Obama on Weiner: 'If it were me, I would resign'

President Barack Obama ramped up pressure on Monday on Democratic congressman Anthony Weiner to step down, calling his internet sex scandal a distraction from the work that Washington needs to get done.

“I can tell you that if it were me, I would resign,” Obama told NBC News shortly before the US House of Representatives, without opposition, granted Weiner a two-week leave of absence while the New York congressman gets professional treatment.

Weiner (46) has defied mounting calls from other leaders of his own party to step down after his belated admission last week that he sent online messages and lewd photos of himself to at least a half dozen women and lied about it.

Weiner’s refusal to resign has angered Democrats, who say his inappropriate online exchanges with women have hurt the party as it looks ahead toward next year’s elections when it will seek to win back the House from Republicans.

The congressman said through an aide over the weekend that rather than immediately step down he would seek a leave of absence from the House and treatment at an undisclosed facility.

“We think this is a distraction obviously from the important business that this president needs to conduct and Congress needs to conduct,” White House Press Secretary Jay Carney told reporters aboard Air Force One as Obama headed to North Carolina to talk to business leaders about invigorating the US economy.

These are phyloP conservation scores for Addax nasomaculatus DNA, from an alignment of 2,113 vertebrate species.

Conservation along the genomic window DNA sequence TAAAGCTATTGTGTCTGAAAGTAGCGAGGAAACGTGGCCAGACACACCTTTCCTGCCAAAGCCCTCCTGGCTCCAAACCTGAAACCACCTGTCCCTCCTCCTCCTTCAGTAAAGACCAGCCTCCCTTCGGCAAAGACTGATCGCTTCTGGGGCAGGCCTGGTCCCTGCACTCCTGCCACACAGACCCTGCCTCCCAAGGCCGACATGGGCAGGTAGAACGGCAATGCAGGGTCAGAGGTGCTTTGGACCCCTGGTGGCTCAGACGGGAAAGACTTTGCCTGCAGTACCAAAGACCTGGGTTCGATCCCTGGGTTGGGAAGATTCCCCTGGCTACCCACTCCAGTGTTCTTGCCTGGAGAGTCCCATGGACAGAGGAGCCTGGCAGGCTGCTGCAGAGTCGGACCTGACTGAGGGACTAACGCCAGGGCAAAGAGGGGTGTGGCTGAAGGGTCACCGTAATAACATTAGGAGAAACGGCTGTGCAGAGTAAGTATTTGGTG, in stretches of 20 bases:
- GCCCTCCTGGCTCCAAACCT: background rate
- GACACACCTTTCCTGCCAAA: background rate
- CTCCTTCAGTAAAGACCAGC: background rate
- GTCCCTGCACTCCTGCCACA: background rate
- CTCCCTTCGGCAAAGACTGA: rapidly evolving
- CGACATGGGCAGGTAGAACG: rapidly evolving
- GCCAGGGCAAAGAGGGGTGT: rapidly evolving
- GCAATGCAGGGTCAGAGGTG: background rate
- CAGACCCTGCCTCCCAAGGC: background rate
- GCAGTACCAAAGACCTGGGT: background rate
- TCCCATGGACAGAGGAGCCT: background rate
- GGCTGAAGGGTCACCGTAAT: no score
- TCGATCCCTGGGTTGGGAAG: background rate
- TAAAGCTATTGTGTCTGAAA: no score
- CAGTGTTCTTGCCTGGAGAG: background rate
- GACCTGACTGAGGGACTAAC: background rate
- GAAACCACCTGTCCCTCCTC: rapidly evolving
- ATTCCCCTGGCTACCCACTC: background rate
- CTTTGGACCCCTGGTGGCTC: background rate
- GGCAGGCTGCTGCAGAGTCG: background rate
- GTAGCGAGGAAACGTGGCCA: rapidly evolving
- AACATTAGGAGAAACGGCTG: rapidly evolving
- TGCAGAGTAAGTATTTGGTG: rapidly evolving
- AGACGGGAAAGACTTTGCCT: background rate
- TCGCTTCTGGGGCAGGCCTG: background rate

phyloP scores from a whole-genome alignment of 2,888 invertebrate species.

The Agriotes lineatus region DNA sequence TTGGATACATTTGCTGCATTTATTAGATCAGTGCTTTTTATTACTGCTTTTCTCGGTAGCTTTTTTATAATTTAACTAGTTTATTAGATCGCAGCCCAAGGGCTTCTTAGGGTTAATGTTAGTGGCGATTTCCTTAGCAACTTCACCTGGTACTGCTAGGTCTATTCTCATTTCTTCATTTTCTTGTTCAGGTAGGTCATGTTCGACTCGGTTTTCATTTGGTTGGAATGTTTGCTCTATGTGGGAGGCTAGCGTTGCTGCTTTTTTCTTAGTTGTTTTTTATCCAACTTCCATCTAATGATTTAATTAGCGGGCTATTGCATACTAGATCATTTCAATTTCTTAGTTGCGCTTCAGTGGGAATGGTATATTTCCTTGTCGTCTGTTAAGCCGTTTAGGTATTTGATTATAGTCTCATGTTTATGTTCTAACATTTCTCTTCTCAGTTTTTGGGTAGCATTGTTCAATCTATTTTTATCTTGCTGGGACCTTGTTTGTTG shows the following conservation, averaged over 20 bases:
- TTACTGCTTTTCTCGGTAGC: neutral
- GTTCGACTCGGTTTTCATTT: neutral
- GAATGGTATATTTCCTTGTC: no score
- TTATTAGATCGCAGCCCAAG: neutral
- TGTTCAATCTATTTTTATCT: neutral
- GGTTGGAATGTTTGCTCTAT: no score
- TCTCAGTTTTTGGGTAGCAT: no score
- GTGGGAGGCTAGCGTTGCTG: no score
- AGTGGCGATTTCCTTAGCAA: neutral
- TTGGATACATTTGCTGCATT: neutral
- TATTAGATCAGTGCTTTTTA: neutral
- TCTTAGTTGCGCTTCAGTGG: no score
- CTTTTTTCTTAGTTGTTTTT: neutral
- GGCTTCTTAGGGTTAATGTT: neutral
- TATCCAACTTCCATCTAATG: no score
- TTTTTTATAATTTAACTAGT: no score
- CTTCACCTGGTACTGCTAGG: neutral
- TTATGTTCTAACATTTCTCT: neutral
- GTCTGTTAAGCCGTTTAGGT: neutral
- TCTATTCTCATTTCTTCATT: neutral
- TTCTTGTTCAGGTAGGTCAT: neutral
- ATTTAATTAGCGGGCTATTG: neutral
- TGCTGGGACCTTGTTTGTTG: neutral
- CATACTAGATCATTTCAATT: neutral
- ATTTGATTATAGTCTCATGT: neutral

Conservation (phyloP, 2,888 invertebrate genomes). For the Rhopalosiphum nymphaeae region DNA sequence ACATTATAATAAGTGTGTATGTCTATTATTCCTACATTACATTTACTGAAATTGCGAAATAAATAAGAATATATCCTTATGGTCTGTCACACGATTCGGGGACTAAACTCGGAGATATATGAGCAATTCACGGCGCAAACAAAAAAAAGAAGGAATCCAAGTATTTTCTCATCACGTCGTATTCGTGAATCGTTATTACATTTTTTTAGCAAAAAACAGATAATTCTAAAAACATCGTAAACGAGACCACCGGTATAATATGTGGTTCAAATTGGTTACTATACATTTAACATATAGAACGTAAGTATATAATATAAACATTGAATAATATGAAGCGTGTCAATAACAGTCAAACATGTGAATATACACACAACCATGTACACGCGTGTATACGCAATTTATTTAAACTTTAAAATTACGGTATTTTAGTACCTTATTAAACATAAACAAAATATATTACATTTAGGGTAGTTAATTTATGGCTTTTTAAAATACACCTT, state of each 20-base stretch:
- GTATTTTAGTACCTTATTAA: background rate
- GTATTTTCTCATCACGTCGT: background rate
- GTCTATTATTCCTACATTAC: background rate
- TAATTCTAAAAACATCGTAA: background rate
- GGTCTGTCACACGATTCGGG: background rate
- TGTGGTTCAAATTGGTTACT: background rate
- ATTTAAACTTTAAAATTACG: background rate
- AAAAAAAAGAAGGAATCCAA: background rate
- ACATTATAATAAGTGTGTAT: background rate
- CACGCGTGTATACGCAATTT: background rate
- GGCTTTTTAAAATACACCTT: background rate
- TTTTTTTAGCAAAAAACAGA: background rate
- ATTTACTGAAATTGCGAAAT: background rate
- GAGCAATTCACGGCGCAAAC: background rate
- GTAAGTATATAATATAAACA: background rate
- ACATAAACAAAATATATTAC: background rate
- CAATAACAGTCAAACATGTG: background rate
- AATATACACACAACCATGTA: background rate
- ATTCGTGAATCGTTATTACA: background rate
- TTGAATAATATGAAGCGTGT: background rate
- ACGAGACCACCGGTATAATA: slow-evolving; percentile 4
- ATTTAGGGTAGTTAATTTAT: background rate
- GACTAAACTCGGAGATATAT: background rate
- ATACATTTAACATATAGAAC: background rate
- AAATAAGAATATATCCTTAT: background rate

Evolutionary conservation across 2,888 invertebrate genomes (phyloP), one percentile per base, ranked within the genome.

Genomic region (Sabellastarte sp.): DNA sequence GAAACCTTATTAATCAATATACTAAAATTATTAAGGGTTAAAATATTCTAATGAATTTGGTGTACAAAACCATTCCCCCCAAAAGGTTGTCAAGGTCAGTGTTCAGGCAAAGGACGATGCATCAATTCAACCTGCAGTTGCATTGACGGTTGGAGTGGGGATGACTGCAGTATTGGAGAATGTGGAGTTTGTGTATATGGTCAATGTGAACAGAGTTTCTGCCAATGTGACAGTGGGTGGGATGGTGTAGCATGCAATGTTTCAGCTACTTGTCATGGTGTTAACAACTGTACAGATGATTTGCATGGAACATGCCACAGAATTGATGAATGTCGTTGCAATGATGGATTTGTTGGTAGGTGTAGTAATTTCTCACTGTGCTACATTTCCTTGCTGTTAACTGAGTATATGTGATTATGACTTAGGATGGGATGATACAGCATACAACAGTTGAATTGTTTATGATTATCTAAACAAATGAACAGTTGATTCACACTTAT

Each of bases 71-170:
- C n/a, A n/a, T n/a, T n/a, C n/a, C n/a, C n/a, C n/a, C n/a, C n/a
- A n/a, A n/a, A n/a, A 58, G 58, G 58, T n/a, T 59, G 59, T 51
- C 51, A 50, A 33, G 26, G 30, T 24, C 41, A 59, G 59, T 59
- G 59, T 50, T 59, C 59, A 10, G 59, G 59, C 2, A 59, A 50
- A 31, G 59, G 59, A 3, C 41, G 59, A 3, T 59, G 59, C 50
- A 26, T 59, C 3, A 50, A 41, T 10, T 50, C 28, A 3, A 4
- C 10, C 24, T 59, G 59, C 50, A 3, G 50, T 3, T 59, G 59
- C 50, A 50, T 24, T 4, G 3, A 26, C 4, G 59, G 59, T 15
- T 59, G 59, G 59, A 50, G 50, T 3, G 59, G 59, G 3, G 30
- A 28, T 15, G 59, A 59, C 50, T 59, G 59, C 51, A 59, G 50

Later on Monday, Obama told NBC, when asked about Weiner, “Public service is exactly that, it’s a service to the public.”

“When you get to the point where—because of various personal distractions, you can’t serve as effectively as you need to at the time when people are worrying about jobs, and their mortgages, and paying the bills—then you should probably step back,” the president said in his first comments on the matter.

Obama’s trip on Monday to North Carolina was part of a stepped-up effort by the White House to show voters that he remains focused on job creation.

Weiner’s days numbered?
With the White House accusing Weiner of being an unwarranted distraction for the president, the fiery liberal may find it difficult to stay on.

Weiner, who was re-elected last November with 61% of the vote in his congressional district, has said his behaviour was wrong but that he violated no laws.

It is unclear what, if anything, Congress can do to force Weiner to step down. A poll last week showed that most of his constituents think he should remain in his job.

The full House could vote to expel Weiner. But such punishment would be highly unusual unless it is found that he violated criminal law, not just the chamber’s rules.

The House returned on Monday from a week-long recess, and the chamber’s Democrats were to meet on Tuesday, with Weiner likely a chief topic.

A Democratic aide said they could pass a resolution urging Weiner to resign.
While it would not be binding, it would show that Weiner faces a solid wall of opposition in his own party.

The Democratic caucus could also strip Weiner of his committee assignments and even tell him that he is no longer welcome at their meetings, the aide said. He now serves on the powerful House Energy and Commerce Committee.

House Democratic Leader Nancy Pelosi has requested an ethics probe to determine what, if any, House rules Weiner may have broken. The probe could take months, even up to a year. - Reuters

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